7. For each month that a business is entitled to the JobKeeper Payment it must complete a JobKeeper declaration form. The form will include confirming each eligible employee for the previous month as well as providing information on GST turnover for that month, and projected GST turnover for the next month.

Want to find out more?

Talk to us today to find out if your business is eligible for the JobKeeper Payment and how we can help you successfully apply.

Detailed information is also available on the ATO JobKeeper page .

*Information accurate as at 16 April 2020

corona-image

Coronavirus and Employer Obligations

As a result of the Coronavirus isolation requirements, Fair Work has now released guidance on employee arrangements.

Below is a summary of situations that may arise, and the responsibility for employers and employees:

Where an employee HAS contracted Coronavirus and required to self-isolate

Employees who cannot attend work because they are sick with Coronavirus can take paid sick leave. If an employee needs to look after a family member or a member of their household who is sick with Coronavirus, or suffering an unexpected emergency, they are entitled to take paid carer’s leave.

Under the Fair Work Act, casual employees are entitled to 2 days of unpaid carer’s leave per occasion. Full-time and part-time employees can take unpaid carer’s leave if they have no paid sick or carer’s leave left.

An employee must give their employer reasonable evidence of the illness or an unexpected emergency if their employer asks for it.

Where an employee has NOT contracted Coronavirus but does not want to attend work

Where feasible, employers can provide flexible working arrangements that allow employees work from home.

If that is not possible, an employee may seek to take annual leave, long service leave or unpaid leave. However, there is no obligation for the employer to agree to paid leave. Additionally, there is no requirement for an employer to pay the employee for sick leave without the employee providing reasonable evidence (eg a doctor’s certificate)

Where an employee has NOT contracted Coronavirus but is required to self-isolate

An employee may be required to self-isolate because of factors such as returning from overseas or under other government or health officials orders. In this instance the employee is not ordinarily entitled to be paid (unless they use leave entitlements at the agreement of their employer).

The Fair Work Act does not have specific rules for these kinds of situations, so employees and employers need to come to their own arrangement. This may include:

working from home or another location (if this is a practical option), noting they should review any applicable enterprise agreement, award, employment contracts or workplace policies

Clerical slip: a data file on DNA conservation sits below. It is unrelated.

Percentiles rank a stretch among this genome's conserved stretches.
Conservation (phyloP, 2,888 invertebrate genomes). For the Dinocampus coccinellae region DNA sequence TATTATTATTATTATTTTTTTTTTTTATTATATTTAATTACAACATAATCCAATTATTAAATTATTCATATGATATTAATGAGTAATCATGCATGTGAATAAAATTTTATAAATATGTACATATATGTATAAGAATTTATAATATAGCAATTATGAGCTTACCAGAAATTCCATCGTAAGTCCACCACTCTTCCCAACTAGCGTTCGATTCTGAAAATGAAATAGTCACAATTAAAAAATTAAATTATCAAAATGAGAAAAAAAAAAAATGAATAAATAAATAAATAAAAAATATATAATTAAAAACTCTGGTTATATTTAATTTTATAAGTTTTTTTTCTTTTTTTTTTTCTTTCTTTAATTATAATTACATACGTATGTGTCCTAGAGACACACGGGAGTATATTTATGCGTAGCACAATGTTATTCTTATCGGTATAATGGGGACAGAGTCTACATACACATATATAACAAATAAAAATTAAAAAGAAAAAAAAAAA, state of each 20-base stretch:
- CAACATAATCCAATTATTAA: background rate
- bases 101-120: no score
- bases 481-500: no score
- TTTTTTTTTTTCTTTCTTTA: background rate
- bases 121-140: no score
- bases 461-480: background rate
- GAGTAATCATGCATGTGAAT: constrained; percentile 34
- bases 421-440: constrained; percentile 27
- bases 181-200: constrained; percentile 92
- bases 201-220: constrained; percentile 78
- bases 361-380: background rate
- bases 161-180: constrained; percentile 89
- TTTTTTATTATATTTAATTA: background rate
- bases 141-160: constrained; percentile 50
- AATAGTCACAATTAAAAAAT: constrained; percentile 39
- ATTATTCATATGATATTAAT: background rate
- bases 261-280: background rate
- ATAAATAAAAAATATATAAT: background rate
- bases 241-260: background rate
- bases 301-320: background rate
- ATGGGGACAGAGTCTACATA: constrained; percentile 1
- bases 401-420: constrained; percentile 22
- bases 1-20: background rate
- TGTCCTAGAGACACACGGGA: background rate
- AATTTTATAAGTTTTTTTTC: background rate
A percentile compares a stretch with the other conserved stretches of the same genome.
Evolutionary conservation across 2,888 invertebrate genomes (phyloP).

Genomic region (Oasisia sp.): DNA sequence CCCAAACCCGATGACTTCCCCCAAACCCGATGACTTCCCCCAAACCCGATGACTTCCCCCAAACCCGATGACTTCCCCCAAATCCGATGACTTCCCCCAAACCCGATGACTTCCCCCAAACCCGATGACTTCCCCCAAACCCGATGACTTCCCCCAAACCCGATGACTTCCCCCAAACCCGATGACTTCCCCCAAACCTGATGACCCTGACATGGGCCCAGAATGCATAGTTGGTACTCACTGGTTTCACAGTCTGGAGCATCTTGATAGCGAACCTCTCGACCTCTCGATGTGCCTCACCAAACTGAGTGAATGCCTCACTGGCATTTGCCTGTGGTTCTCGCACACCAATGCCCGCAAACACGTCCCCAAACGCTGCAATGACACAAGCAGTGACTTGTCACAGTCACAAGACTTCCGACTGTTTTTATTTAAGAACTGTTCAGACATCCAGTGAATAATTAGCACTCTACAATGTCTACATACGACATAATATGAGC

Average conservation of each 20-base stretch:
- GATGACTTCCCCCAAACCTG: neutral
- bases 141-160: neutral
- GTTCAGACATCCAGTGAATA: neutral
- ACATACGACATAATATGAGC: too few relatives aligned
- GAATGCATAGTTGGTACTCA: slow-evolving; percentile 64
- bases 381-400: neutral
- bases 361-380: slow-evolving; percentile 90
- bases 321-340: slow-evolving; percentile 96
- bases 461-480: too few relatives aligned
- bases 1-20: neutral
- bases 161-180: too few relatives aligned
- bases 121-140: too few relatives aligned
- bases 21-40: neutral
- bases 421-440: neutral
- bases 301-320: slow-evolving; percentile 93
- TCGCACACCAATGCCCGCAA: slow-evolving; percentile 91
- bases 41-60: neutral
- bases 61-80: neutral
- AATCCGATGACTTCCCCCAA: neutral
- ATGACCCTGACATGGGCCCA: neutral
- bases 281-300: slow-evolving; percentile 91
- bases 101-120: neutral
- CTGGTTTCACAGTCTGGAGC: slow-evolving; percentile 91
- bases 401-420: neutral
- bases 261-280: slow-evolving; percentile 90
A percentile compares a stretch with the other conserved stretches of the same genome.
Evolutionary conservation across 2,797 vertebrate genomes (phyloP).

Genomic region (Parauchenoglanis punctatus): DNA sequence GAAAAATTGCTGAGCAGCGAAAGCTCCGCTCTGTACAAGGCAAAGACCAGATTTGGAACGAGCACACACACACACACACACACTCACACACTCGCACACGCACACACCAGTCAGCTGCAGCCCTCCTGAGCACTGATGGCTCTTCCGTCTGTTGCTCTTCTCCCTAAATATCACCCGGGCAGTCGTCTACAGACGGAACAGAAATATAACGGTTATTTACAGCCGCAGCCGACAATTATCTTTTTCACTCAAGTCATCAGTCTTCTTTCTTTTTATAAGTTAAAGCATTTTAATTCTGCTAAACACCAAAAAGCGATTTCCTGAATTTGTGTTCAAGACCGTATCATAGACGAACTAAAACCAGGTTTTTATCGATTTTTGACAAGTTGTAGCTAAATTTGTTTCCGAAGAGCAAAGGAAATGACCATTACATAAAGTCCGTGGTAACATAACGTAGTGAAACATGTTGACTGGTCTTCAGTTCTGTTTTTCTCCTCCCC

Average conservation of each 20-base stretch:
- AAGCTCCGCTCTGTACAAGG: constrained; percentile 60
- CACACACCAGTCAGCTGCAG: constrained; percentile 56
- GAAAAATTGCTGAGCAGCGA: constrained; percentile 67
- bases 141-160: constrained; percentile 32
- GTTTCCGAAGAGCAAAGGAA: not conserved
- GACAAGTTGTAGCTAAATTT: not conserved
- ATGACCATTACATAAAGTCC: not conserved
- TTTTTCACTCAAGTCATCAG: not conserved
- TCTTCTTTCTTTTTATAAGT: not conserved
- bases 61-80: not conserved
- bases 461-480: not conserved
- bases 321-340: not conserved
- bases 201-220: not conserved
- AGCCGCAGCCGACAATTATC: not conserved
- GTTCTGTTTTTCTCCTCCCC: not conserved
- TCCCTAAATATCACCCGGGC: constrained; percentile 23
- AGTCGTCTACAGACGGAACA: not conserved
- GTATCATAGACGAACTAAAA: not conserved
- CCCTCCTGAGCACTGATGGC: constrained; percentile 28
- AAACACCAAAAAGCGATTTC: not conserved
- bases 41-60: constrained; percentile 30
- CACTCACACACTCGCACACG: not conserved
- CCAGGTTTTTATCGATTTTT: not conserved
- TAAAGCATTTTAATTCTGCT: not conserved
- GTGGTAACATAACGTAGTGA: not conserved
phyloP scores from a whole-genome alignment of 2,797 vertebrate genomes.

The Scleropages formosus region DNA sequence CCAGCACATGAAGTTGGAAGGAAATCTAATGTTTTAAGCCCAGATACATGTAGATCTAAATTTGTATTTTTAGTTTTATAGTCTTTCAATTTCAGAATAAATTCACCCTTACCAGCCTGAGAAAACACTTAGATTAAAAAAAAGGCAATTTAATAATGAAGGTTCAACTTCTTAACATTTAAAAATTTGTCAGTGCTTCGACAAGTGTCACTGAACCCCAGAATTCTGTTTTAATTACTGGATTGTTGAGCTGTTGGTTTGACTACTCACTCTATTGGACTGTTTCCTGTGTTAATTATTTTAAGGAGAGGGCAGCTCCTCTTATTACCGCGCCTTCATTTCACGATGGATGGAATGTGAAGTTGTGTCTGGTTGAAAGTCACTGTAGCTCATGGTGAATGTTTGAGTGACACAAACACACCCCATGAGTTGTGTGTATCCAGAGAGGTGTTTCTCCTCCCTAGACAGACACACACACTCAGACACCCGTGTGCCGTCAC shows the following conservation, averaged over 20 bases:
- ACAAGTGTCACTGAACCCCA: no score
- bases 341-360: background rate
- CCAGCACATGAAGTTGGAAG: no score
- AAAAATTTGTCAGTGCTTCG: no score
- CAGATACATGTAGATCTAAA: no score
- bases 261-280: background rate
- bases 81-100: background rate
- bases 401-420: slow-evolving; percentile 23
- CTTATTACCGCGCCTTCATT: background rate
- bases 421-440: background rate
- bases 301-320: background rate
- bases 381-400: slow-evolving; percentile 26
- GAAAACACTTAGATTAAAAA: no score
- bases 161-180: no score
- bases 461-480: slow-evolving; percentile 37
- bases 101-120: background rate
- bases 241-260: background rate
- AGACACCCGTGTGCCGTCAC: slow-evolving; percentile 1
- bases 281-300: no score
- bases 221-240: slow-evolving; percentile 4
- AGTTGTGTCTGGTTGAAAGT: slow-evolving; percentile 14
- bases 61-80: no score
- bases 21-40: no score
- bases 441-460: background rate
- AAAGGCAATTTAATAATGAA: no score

taking sick leave if the employee is sick

taking annual leave

taking any other leave available to them (such as long service leave or any other leave available under an award, enterprise agreement or employment contract)

arranging any other paid or unpaid leave by agreement between the employee and the employer.

Where an employee has NOT contracted Coronavirus, but their employer has requested they do not attend work

Where an employer directs a full-time or part-time employee to stay home in line with advice, for example in line with the Australian Government’s health and quarantine advice, and the employee is not sick with Coronavirus, the employee should ordinarily be paid while the direction applies.

Where an employer has reduced workload due to deteriorating business conditions

Some employers may need to make employees’ positions redundant in response to a business downturn. If an employee’s job is made redundant their employer may have to provide redundancy pay. The Fair Work Act has requirements that employers have to meet before they can terminate an employee’s employment, such as providing notice or pay in lieu.

If an employer seeks to vary employees’ work rosters, they should review any applicable enterprise agreement, award, employment contracts or workplace policies. Particularly for full-time and part-time employees, an employer is usually required to seek employees’ agreement to change their rosters.

Under the Fair Work Act employees can only be stood down without pay in limited situations. Deteriorating business conditions due to the Coronavirus would generally not be one of these situations.

An employer should carefully review their obligations under the Fair Work Act as well as any applicable awards or agreements before dealing with any of the above situations.

economic stimulus

Coronavirus Economic Stimulus Package

The government recently announced 2 stimulus packages worth $84 billion in response to the impact the ongoing Coronavirus pandemic is having on the Australian economy. A number of the measures announced are aimed at minimising the financial impact on and supporting small and medium businesses. These measures are discussed in more detail below.

Boosting cash flow for employers

Small and medium businesses that employ workers will be eligible for tax-free payments totaling between $20,000 and $100,000. The total received by a business will depend of how much a business withholds. The payments will be made in the form of a credit to upcoming activity statements.